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A functional analysis of the kalDNA plasmid from senescent strains of Neurospora intermedia Vickery, Daniel Barry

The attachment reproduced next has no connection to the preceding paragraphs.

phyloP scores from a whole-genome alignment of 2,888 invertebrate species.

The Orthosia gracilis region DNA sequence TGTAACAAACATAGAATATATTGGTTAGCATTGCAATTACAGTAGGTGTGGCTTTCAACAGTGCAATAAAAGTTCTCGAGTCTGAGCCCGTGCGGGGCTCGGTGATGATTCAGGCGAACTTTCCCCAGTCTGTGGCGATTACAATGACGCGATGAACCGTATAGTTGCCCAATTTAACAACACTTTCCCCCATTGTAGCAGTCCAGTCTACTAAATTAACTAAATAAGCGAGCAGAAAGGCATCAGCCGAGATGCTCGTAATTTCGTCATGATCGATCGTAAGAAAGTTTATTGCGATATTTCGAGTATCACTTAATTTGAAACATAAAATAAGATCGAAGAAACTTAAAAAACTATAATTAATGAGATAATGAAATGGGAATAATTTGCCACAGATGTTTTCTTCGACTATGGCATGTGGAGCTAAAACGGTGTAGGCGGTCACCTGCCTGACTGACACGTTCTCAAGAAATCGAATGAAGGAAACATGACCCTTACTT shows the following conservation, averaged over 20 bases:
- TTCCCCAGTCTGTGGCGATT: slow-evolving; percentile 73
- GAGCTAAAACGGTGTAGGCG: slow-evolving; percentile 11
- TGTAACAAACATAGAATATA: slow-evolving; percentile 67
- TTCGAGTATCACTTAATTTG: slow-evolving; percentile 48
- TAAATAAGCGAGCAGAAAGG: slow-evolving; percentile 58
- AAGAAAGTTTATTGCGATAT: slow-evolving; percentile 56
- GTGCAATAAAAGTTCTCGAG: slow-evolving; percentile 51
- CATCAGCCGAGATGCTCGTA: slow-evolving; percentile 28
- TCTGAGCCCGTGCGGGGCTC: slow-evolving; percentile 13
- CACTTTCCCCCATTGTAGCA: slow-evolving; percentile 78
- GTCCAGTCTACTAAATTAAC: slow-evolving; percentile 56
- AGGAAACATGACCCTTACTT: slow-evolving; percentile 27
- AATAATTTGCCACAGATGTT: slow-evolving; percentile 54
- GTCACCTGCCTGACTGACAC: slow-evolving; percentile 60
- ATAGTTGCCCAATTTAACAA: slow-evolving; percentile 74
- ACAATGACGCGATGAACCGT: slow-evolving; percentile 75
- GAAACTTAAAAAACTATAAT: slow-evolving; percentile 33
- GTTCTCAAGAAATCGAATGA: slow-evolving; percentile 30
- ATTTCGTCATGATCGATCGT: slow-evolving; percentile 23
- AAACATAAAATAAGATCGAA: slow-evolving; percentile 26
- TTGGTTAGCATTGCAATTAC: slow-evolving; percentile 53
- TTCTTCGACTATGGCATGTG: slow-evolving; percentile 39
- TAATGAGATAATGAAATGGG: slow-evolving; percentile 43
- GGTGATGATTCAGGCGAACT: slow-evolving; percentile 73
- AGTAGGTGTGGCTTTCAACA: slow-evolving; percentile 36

The 8.6 kb kalilo linear mitochondrial plasmid of Neurospora intermedia was found to give rise to multiple transcripts of 8.6, 4.4, 4.0, 1.3, 1.2, and 0.9 kb. A transcription map has been generated which shows similarities to other linear plasmids. These transcripts are all transcribed from a single, unique promoter sequence reiterated near the ends of the terminal inverted repeats of the linear plasmid. The transcripts are not processed, but instead utilize optional transcription stop sites. An analysis of sub-cellular RNA fractions has confirmed the mitochondrial location of kalilo transcription. The strong association of kalilo-specific RNA with rRNA to yield RNA artifacts is reported. Kalilo-specific RNA appears to be selectively unstable in affected strains of N. intermedia; this may be a general consequence of linear plasmid RNA. The 5' RNA start site was determined by primer extension and RNA sequencing. The sequence in this region does not show homology to any known mitochondrial, plasmid, nor nuclear promoter, and may constitute a novel element. The transcription start site shares homology with the terminus of the linear plasmid, and marks the end of a long series of direct repeats; therefore, the plasmid RNA polymerase may be bifunctional, it may recognize sequences at the ends of the plasmid as well as at the promoter. The analysis of the insertional behaviour of the linear mitochondrial plasmid was studied in parallel subculture series of the organism. It was determined that insertion, per se is not the event required to kill the organism. Generation of inserts of kalilo in the mtDNA is necessary, but not sufficient, for death to occur in all cases. An analysis of insertion sites has found one new site and good agreement with previously published locations. Insertion does not always appear to be random, so cultures may inherit undetectable amounts of mtlS-kalDNA. The analysis of insertion sites in one strain has suggested a novel possible structure for the mtDNA.

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